When Senate Republicans unveiled their health care plan last week, Senate Minority Leader Chuck Schumer held a gimmicky news conference. Standing next to a red poster board with the word “MEAN” written on it, Schumer blasted the Senate bill for being “meaner” than the House bill. Then, he drew a Sharpie from his pocket and wrote an “er” on the poster board to make it read, “MEANer.”
As usual, this was Schumer scraping all the facts and logic off his plate to make room for a double helping of whiny, foot-stomping hyperbole. If there were a book called “Debate Tactics for Fourth Graders,” it would be filled with Schumer-inspired examples. Disagree with a policy? Be like Chuck. Cry a few crocodile tears, whine about how “mean” it is, then do a 30-second poster-board skit so corny it had Iowa and Nebraska feeling jealous.
Of course, it wasn’t a few seconds before a flock of Democratic lawmakers were parroting the talking point and describing the Senate bill with the most grade-school adjective possible: “mean.” None of them mentioned the fact that Obamacare is positively the biggest, cruelest bully on the playground — holding down the middle class and taking their lunch money.
If the Senate health care bill is mean, then Obamacare is the blonde jerk from “Karate Kid.” If the Senate bill is mean, then Obamacare is the drill sergeant from “Full Metal Jacket.” If Democrats want to measure health care legislation by how mean it is, then let’s take a moment to consider what an inconsiderate sociopath Obamacare is:
1.) Lies, Lies, and More Lies
That’s how Obamacare got passed. Obamacare architect Jonathan Gruber was so impressed with the con he pulled on the American people that he went on a victory tour — and bragged about how he and other Democrats used “the stupidity of the American voter” and the stupidity of the Congressional Budget Office to get it passed.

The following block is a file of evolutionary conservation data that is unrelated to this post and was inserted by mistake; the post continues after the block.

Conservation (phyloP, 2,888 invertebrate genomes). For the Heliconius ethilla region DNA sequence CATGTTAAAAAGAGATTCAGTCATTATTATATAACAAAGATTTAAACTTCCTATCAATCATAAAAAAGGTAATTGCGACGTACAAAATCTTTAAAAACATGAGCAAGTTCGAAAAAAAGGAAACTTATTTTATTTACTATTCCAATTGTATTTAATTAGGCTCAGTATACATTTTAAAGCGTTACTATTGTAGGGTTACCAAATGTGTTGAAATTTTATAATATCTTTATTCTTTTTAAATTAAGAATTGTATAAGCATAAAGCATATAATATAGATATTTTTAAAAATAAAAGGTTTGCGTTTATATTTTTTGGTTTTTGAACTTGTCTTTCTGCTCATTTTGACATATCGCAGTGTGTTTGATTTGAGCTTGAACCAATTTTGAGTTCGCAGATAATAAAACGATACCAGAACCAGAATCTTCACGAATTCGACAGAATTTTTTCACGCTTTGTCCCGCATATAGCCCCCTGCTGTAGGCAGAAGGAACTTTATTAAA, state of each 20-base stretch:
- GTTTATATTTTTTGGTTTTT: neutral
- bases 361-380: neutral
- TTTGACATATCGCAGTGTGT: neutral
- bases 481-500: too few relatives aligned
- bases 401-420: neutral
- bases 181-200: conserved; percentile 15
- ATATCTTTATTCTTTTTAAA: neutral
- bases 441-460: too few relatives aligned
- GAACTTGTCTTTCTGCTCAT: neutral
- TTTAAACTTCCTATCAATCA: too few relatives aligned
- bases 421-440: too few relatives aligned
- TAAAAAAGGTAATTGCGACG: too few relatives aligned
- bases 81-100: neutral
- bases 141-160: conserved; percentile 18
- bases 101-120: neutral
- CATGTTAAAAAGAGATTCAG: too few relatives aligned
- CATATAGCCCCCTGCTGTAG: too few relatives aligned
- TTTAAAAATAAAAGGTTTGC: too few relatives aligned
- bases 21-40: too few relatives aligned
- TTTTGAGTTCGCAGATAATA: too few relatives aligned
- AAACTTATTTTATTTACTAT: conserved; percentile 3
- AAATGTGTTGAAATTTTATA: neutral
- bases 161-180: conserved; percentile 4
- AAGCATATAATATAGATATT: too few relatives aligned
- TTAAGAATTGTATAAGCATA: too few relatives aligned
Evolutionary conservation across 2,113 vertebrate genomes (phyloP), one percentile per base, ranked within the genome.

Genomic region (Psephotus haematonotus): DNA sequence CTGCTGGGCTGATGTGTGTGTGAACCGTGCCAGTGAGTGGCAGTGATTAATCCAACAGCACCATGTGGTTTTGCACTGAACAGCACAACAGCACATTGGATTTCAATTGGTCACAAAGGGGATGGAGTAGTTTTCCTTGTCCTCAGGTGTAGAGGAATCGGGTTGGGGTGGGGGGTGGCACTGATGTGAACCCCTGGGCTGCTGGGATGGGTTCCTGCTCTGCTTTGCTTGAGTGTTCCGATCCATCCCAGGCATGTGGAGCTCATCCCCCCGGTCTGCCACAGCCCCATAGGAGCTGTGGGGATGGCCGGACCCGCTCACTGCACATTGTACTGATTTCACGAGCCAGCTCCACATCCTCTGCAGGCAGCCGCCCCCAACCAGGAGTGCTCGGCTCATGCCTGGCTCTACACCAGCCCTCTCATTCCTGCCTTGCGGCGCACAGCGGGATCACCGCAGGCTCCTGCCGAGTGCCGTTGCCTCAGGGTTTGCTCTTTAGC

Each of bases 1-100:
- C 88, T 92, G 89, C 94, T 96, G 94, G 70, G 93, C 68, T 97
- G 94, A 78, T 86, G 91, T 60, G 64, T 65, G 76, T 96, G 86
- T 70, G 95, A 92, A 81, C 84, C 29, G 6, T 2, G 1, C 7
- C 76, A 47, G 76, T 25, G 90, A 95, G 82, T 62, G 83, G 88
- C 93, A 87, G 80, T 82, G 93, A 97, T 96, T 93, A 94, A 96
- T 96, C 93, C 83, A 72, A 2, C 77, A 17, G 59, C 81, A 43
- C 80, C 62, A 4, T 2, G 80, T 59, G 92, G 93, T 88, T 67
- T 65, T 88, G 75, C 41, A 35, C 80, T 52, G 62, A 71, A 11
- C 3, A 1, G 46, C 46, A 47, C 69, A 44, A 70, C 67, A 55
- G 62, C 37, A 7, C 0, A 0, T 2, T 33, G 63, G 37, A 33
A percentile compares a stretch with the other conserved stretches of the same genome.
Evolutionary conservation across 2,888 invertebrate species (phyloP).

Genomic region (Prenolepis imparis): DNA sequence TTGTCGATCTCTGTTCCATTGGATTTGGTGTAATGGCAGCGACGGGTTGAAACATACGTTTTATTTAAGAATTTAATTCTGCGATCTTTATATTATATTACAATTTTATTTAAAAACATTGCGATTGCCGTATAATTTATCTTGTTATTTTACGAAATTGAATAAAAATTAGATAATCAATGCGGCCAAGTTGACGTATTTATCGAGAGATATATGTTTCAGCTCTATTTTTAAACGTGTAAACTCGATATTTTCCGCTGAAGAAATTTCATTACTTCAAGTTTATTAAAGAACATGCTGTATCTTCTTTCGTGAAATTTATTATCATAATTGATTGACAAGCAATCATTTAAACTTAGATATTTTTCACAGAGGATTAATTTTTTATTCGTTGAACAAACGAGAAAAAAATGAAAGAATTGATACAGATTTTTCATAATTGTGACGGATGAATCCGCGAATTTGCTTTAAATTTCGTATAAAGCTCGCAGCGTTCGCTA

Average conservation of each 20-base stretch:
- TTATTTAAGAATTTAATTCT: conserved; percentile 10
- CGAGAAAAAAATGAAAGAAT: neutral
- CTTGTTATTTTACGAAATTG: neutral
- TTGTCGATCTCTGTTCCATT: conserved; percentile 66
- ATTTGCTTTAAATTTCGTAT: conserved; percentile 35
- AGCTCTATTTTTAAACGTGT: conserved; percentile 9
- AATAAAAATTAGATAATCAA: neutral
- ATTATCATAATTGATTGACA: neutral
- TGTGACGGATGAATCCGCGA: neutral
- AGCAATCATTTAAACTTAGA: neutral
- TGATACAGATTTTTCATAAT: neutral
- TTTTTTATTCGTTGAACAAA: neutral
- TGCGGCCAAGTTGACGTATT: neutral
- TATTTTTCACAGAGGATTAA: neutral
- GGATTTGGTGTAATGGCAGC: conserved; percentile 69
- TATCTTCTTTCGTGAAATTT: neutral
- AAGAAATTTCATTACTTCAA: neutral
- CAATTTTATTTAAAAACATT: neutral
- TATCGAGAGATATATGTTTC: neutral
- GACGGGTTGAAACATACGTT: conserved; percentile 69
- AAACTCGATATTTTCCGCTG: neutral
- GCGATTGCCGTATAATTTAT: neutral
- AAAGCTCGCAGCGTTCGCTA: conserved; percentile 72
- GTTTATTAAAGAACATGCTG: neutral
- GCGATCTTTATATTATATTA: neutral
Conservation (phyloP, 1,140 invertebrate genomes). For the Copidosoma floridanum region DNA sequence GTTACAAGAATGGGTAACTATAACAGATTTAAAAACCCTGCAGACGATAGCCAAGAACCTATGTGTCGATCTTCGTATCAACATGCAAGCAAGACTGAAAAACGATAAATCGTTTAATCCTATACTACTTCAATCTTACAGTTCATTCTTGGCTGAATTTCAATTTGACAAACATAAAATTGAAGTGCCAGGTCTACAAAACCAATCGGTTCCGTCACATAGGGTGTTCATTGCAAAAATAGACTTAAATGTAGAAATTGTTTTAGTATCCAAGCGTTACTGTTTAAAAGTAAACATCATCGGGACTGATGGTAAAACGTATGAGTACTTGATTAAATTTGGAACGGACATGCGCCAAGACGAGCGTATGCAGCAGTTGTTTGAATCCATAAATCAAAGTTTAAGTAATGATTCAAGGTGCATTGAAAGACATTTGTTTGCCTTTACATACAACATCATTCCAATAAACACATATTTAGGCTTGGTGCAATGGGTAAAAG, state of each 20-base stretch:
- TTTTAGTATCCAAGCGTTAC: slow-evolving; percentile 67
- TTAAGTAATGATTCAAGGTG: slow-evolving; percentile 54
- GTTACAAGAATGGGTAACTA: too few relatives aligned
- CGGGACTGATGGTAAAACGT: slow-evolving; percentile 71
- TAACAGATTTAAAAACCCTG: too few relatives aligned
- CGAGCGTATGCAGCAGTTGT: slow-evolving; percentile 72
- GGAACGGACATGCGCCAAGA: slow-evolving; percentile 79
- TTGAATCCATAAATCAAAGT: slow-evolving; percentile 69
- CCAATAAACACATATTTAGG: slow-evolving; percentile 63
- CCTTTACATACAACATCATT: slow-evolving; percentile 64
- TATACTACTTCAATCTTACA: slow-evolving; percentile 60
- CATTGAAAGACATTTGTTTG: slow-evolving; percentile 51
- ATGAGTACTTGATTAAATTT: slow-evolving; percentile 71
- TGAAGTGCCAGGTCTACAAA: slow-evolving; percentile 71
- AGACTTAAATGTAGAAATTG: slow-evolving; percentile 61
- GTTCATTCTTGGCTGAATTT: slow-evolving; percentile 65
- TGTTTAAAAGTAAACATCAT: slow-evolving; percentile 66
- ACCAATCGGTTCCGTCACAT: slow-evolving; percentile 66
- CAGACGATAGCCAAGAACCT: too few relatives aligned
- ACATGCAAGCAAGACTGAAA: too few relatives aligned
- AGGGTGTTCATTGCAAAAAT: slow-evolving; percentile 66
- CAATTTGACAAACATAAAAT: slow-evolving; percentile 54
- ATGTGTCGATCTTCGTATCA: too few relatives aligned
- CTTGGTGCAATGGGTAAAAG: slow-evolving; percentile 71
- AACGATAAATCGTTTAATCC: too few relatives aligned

President Obama’s oft-repeated “If you like your health care plan, you can keep it” line was named Politifact’s lie of the year.
Obamacare isn’t a health care solution, and it never was. It is — and always has been — a conspiracy perpetrated by the Democrats against the American people to enact government takeover of health care.
2.) Premiums and Deductibles
Bill Clinton was dead right when he said Obamacare is “the craziest thing in the world.” I guess he didn’t get the memo that the Democratic Party was abandoning the middle class. He thought he was still supposed to be fighting for “the people who are out there busting it, sometimes 60 hours a week.” The people who “wind up with their premiums doubled and their coverage cut in half.”
Those are the people who get crushed by Obamacare, whose deductibles are so high they leave the middle class wondering, Why do I even have insurance? In cases of non-extreme illness, middle-class families fork over what amounts to a house payment every month and receive no return on their huge investment because the deductible is too high to meet. It’s pretty “mean” to rob middle-class people just above the subsidy line with skyrocketing premiums on policies they can’t even get any use out of because they’ll never meet the outrageously high deductible.
Democrats keep weeping that people are going to lose their insurance, but if Congress does nothing, over a million Americans, according to Bloomberg, are going to lose their plans in 2017 anyway due to providers parachuting out of the unprofitable marketplaces.
3.) Disincentives to Rise
Democrats get people stuck on government cheese by creating disincentives for people to rise. In the 2016 election, voters making less than $50,000 chose Clinton over Trump by a massive 12 percent margin, while voters making from $50,000 to $199,000 broke for Trump.
If you’re part of that low-income demographic that votes overwhelmingly for Democrats, the last thing they want is your clawing your way into the middle-income demographic that votes Republican. Instead, they want to put their foot on your head and tell you, “It’s too hard.” “You can’t do it.” “Stay down there, and we’ll toss you some scraps.” That’s what the disincentives are for—the regulations that make people say, “I’ll lose everything if I get a job,” or “Gee, I sure hope I don’t get a raise.” (go to page 2 to continue reading)[lz_pagination]